Claudius, the name of two Roman emperors. I. Tiberius Claudius Drusus Nero Germanicus, the fourth emperor, born at Lugdunum (Lyons), Aug. 1, 10 B. C, died A. D. 54. He was the son of Drusus and Antonia, and the grandson of Tiberius Claudius Nero and Livia, who subsequently became the wife of Augustus. In his youth he was of delicate constitution and feeble intellect, neglected and despised by his relatives, and left to the care of pedagogues, women, and slaves. He possessed, however, great industry, and became a tolerable scholar. He was 50 years old and totally inexperienced in political affairs when the murder of Caligula, A. D. 41, called him to the throne. When the timid student heard of Caligula's fate, he hid himself in a remote apartment of the palace, fearing to be the next victim. In this position he was found by a common soldier, who raised him from the ground and saluted him as emperor. Other soldiers now entered the palace and joined their comrade, and presently the despised recluse was borne to the praetorian camj), and proclaimed by the legionaries, who immediately took the oath of allegiance to their new sovereign. His first acts were acts of mercy.

The enthusiasts who had dreamed of restoring the republic were freely pardoned, while only a few of the murderers of Caligula were put to death. But soon evil counsellors alarmed him with fictitious tales of conspiracies, and continually incited him to injustice and cruelty. Daring his reign the southern part of Britain was subdued and converted into a Roman province, the emperor himself taking part in the conquest, and celebrating a splendid triumph in consequence of it on his return to Rome, on which occasion he obtained from the senate the surname of Britannicus. Several other wars were also waged in this reign, with the nations of Germany, Syria, and Mauritania. He constructed the famous aqueduct which was named after himself, the harbor of Ostia, and the conduit which carried the waters of Lake Fucinus to the river Liris. lie was four times married. His last wife was his own niece Agrippina, who prevailed on him to set aside his son Britannicus, and to adopt hers in his stead; and who, when he repented of this act, and gave indication of his intention to annul it, killed him with poison.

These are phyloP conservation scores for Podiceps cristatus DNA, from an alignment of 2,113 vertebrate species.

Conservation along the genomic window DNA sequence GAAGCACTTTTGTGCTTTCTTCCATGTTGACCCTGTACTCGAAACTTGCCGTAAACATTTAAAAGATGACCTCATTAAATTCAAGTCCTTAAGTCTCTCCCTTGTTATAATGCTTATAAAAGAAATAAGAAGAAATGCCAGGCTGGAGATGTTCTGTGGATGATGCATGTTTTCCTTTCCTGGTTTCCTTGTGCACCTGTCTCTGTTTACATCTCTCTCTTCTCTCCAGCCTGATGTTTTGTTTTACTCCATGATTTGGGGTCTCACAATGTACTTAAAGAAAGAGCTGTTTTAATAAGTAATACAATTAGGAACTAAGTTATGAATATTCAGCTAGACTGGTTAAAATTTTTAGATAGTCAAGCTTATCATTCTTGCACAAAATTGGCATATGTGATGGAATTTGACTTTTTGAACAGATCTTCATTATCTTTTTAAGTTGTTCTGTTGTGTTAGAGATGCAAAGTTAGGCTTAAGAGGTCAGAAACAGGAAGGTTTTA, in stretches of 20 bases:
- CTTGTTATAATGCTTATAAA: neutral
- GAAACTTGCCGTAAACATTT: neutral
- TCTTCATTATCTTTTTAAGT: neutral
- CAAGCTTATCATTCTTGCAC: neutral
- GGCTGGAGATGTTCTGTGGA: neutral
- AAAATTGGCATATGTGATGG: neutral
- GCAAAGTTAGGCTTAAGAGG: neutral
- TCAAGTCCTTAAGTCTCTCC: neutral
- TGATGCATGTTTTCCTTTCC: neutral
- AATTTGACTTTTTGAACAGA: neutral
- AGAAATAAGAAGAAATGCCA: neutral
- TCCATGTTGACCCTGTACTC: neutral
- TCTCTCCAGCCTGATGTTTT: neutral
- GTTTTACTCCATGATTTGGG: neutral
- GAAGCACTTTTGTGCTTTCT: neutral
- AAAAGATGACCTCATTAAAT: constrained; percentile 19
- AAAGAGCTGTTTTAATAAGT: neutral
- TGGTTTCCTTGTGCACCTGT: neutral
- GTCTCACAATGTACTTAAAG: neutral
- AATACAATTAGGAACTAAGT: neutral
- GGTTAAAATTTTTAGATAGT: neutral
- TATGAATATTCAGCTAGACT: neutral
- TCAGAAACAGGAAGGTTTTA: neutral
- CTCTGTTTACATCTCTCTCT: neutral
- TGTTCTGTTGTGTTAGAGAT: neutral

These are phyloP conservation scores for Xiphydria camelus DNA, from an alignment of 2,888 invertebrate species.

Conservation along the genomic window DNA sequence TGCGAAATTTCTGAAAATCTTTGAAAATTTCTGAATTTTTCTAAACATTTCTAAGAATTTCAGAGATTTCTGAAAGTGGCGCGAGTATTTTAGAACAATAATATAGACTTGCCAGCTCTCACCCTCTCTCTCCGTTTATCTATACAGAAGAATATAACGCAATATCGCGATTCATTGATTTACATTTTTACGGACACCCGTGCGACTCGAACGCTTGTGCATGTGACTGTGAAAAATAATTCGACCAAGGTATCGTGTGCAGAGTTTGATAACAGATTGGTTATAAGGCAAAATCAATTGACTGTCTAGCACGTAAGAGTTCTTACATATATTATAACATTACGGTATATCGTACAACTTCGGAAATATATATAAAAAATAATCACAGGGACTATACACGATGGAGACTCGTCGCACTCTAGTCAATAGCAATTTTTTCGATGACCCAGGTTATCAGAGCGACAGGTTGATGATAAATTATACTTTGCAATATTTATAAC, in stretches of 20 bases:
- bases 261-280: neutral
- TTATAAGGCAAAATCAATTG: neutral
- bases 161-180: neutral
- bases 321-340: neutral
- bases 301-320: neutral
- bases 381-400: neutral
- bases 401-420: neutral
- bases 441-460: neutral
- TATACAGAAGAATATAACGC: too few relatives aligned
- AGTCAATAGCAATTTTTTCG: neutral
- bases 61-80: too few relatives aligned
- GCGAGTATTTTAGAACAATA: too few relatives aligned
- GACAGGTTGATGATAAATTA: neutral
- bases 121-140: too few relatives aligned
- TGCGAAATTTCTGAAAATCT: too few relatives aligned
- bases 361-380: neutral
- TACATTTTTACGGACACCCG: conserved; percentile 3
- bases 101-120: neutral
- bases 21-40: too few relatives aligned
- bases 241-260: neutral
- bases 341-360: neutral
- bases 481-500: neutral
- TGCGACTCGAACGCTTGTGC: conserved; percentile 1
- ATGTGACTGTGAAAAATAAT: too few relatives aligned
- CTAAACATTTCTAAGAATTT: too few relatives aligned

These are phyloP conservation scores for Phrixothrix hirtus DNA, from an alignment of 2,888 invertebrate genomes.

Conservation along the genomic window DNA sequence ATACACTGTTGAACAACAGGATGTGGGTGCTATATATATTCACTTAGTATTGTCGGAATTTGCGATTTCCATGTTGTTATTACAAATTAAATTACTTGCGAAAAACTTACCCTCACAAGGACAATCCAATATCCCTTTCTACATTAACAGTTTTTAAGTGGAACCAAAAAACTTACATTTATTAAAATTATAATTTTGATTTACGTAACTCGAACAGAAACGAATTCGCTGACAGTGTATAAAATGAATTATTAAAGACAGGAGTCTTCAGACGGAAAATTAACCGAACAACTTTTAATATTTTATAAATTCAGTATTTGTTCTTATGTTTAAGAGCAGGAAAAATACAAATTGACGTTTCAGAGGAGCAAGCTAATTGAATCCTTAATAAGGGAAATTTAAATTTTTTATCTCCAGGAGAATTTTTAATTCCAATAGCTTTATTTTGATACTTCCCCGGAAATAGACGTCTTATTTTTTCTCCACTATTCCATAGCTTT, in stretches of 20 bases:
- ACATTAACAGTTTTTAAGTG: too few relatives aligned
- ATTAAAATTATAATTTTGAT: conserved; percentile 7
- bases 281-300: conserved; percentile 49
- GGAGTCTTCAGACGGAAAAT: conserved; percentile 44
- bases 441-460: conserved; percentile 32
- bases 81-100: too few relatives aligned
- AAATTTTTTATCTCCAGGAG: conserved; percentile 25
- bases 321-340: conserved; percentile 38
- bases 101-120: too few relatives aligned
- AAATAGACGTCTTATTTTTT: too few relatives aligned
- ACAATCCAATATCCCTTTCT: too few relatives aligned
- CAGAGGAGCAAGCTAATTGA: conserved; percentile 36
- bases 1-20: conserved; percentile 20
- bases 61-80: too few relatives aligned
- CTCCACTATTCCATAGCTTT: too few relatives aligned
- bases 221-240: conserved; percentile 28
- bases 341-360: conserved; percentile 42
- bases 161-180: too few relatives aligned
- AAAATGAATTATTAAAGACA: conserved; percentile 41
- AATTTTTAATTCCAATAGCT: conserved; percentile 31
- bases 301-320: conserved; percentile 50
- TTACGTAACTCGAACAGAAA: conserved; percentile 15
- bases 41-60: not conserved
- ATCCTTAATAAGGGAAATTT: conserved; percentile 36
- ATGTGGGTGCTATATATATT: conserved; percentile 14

He was the author of several historical works, the principal of which were a history of Rome from the battle of Actium to his own times, in 41 books, and a history of Etruria, in 20 books, all lost. II. Marcus Aurelius Claudius Gotliicus, born of humble parents in Dardania or Illyria in 214, died in 270. On the murder of Gal-lienus he was proclaimed emperor by the conspirators, whose choice was confirmed by the army and senate, March 24, 208. That day was signalized by a victory which the new emperor obtained over the Alemanni, in consequence of which he assumed the surname of Germanicus. The next year the Goths, having collected a vast fleet manned with over 300,-000 men, entered the Euxine from one of the Scythian rivers, passed into the AEgean, and, debarking their forces on the Macedonian coast, laid siege to Thessalonica. Claudius collected a great army, and hastened to encounter the barbarians. A terrible engagement took place near Naissus (now Nissa), in which the Goths were totally defeated, with 50,000 slain. The survivors retreated to the defiles of the Hsemus, where they endeavored to make a stand against the victors; but famine, cold, and pestilence so reduced their ranks that they were soon glad to surrender on condition of having their lives spared.

But the pestilence presently spread to the camp of their conquerors, and among its victims was Claudius.